OAuth can be used for authentication (knowing who the user is), and authorization (accessing data on behalf of the user).
The open standard for doing authentication with OAuth 2.0 is OpenID Connect, which Google supports. The old document titled "OAuth 2.0 for Login (Early version)" referred to an earlier recommendation for how to authenticate users using OAuth 2.0, before OpenID Connect existed. So the only thing deprecated in that doc was this old authentication pattern, in favor of the final, standardized implementation of OpenID Connect. As long as you use OAuth 2.0, and OpenID Connect – you're fine.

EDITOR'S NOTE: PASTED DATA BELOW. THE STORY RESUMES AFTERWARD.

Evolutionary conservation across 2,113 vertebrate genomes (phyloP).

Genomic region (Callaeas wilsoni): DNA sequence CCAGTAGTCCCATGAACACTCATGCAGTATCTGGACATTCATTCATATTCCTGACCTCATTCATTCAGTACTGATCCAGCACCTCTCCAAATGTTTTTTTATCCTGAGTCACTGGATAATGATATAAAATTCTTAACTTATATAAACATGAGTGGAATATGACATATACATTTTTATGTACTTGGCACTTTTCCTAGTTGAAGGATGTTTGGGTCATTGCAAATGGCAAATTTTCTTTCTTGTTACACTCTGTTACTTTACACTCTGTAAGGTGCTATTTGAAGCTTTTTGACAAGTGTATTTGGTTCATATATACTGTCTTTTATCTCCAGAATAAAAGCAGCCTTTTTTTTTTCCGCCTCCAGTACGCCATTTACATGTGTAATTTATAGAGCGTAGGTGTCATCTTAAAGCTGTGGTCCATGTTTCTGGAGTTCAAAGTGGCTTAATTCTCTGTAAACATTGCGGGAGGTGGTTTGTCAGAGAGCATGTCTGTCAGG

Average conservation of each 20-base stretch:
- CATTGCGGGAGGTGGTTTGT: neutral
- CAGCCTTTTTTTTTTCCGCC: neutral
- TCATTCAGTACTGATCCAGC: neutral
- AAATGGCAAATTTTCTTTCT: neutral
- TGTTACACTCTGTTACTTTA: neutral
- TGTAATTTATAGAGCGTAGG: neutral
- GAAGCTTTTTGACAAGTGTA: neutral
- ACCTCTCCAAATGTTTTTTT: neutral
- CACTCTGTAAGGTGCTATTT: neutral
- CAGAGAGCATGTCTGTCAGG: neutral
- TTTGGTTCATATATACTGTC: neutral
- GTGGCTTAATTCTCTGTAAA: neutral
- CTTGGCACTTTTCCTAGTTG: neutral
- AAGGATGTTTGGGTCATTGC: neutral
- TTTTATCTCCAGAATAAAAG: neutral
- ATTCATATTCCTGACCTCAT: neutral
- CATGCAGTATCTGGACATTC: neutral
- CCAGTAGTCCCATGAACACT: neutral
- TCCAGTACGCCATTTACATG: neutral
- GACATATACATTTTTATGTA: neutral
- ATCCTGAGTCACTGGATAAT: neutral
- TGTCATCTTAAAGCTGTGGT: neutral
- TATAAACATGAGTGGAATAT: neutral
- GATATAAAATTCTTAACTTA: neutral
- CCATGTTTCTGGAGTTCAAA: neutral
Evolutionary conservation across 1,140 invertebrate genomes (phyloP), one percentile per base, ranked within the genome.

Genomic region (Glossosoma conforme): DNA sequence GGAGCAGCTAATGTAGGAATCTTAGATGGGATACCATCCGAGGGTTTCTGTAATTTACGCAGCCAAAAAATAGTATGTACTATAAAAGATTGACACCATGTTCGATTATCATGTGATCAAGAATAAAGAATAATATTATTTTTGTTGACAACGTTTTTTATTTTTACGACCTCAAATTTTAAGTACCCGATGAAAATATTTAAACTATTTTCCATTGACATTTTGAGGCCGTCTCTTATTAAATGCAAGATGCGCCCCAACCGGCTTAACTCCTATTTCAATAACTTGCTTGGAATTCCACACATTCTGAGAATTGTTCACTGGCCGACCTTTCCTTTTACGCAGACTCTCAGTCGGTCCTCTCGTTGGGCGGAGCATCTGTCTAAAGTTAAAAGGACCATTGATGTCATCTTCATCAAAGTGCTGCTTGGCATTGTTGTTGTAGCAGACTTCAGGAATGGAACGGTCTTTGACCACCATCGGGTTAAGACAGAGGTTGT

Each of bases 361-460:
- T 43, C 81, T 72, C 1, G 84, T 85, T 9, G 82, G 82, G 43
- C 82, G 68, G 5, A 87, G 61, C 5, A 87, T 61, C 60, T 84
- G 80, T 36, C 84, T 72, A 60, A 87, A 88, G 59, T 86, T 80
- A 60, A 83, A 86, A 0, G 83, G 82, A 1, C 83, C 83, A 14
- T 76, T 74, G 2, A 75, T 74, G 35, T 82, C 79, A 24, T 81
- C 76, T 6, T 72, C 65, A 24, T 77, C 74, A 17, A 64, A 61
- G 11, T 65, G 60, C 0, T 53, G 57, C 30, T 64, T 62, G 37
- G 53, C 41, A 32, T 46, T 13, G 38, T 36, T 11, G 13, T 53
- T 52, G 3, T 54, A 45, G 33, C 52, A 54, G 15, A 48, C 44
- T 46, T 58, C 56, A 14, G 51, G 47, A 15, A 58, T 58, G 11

In short, it is safe to use OAuth 2.0 to access data on behalf of users, and the final version of OpenID Connect to authenticate users. The industry is standardizing around these two protocols, and you should be safe using them for some time to come. You can read a recent announcement by the OpenID Foundation that included Google as one of the leading proponents of OpenID Connect (and OpenID Connect depends on OAuth 2.0).